Concerns, Conflicting Studies Dog JAK Inhibitors

Despite FDA warnings, these drugs may not be risky for all people.

By Linda Rath | Updated Jan. 19, 2023

In September 2021, the Food and Drug Administration revised the safety and treatment recommendations for tofacitinib (Xeljanz and Xeljanz XR), baricitinib (Olumiant) and upadacitinib (Rinvoq) — medications called Janus kinase (JAK) inhibitors used to treat inflammatory forms of arthritis and other conditions. The drugs’ boxed warnings — the agency’s strongest cautions — were updated to include information about the serious risk of heart-related problems, blood clots, cancer and death. Use of the medications was limited to patients who hadn’t been helped by one or more drugs called tumor necrosis factor (TNF) blockers, or anti-TNFs. 

Tofacitinib is approved to treat polyarticular juvenile idiopathic arthritis, psoriatic arthritis, rheumatoid arthritis (RA) and ankylosing spondylitis as well as ulcerative colitis. It’s sometimes used off-label for psoriasis patients. Baricitinib is approved to treat RA, alopecia areata (hair loss) and has emergency use authorization for certain patients hospitalized with COVID-19. Upadacitinib is approved to treat RA and atopic dermatitis.

The revised warnings were prompted by the results of a post-marketing safety trial comparing 5 mg and 10 mg of tofacitinib to anti-TNFs for RA. The trial found a greater risk of heart attack, stroke, blood clots, cancer and death with tofacitinib. Herpes zoster, tuberculosis and non-melanoma skin cancer also occurred more often in the tofacitinib group. Patients at higher risk were over 65, smokers and those who had previously had a heart attack, stroke or cancer. 

Although tofacitinib was the only drug studied in the post-marketing trial, the FDA extended its warnings to baricitinib and upadacitinib because they’re in the same drug class and work the same general way.

Study Analysis Finds Different Results

The trial received some criticism. Among other things, most participants were white women over 50 who had at least one heart disease risk factor, ranging from high blood pressure to diabetes. This compromised the ability to extend the findings to younger adults, people with no heart disease risk factors and other races and ethnicities.

To get a better handle on the study results, a team of researchers from NYU Langone Health in New York City analyzed 66 randomized controlled trials that looked at complications of JAK inhibitors in more than 38,000 participants. Although the trials differed considerably in the type of JAK inhibitors and the diseases studied, there was a clear association between serious blood clots (venous thromboembolism or VTE) and JAK inhibitors, especially when taken for a year or more. However, there was less association with heart problems than in the original trial.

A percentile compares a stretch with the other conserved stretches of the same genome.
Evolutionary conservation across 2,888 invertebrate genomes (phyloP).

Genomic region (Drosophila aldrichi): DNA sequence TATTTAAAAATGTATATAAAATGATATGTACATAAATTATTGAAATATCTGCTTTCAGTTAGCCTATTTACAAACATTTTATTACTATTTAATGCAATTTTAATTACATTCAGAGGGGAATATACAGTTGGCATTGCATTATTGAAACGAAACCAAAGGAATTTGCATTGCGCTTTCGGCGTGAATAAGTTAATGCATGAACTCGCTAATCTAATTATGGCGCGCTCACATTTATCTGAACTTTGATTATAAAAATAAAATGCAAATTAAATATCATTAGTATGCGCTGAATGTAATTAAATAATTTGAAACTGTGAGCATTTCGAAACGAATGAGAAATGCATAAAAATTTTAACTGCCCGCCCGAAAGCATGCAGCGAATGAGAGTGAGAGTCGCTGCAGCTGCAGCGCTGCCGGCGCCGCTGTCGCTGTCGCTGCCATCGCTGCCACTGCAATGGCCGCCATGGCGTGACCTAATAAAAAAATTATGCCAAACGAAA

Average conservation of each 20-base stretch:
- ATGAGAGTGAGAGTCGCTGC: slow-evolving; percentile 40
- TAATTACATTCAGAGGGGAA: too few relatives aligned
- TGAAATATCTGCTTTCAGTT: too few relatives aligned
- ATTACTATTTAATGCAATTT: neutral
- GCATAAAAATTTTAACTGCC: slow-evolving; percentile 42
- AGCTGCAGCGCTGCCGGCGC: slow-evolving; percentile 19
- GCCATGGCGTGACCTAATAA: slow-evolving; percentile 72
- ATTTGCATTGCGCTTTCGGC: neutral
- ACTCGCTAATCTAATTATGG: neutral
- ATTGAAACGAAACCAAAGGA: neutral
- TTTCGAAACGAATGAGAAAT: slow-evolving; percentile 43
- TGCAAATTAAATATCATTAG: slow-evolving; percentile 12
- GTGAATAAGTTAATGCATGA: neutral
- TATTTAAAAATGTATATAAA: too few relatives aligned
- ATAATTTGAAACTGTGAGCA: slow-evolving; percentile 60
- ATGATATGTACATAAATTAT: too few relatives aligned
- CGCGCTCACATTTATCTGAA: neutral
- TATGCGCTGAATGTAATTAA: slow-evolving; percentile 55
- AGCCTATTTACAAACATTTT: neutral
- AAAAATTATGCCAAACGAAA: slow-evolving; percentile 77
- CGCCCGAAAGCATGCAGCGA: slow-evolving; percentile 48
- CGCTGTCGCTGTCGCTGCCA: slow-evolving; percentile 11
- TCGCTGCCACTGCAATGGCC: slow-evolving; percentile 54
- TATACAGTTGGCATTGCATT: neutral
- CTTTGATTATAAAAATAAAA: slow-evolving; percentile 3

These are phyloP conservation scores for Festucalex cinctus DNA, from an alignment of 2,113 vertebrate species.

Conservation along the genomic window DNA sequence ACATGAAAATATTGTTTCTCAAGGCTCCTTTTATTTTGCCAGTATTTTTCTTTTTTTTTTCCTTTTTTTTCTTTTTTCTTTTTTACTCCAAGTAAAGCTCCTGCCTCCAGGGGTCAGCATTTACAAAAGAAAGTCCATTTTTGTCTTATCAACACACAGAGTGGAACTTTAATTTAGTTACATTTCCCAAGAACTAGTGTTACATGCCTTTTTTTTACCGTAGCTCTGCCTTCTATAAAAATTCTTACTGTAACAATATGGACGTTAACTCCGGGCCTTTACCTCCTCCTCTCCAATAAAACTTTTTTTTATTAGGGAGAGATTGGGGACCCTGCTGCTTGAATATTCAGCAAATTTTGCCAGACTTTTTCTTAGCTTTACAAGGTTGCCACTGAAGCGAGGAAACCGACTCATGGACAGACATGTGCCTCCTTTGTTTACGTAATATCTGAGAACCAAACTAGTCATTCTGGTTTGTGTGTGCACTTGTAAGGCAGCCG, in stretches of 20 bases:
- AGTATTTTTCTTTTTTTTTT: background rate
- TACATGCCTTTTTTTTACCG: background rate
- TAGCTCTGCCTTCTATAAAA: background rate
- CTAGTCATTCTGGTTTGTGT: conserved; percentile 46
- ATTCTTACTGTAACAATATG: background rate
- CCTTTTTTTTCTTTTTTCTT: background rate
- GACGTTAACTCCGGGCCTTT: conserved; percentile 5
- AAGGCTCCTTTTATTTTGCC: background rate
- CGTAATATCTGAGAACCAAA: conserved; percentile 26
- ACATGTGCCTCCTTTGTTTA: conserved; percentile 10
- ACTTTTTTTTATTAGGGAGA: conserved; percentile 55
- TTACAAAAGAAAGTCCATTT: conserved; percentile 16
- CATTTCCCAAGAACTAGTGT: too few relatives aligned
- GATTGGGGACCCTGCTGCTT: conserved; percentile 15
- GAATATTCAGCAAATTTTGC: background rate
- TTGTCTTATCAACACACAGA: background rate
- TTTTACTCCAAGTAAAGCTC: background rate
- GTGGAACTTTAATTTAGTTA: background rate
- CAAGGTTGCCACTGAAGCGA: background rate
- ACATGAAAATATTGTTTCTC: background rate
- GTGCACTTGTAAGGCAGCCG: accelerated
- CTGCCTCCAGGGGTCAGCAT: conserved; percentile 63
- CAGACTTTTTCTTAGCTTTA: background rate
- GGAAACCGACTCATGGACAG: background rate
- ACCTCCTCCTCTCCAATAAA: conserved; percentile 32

Michael Garschik, MD, a cardiologist at NYU Langone and one of the researchers involved in the meta-analysis, said the data doesn’t mean JAK inhibitors should never be used but that more caution is warranted for high-risk patients.  

The View from Europe

The European Medicines Agency, which is the European Union’s equivalent of the FDA, continues to rely on the findings of the original post-marketing study as well as a preliminary observational trial of baricitinib to make policy decisions. The baricitinib trial found the same increased risk of heart attack, stroke and blood clots vs. anti-TNFs seen with tofacitinib. Like the FDA, the EMA concluded that all JAK inhibitors have the same risks and should be avoided as much as possible in people over 65, current and former smokers and anyone with risk factors for heart disease or cancer. Agreeing with the NYU researchers, the EMA says the drugs should be used with caution or at a reduced dose in people at risk of blood clots “when possible.” The EMA issued its recommendations on January 13, 2023.

One thing health care providers on both sides of the Atlantic agree on is that any use of JAK inhibitors should be contingent on shared decision-making, where patients fully understand the drugs’ risks and have equal say in their treatment.  

What Should You Do?

JAK inhibitors are not a first-line therapy for inflammatory forms of arthritis. Only a small percentage of people take them, either because anti-TNFs haven’t worked or stopped working or because they want an oral medication rather than an injection or infusion.

If you take one of these medications, don’t stop taking it without talking to your rheumatologist. Several options are available if you and your doctor decide switching is right for you.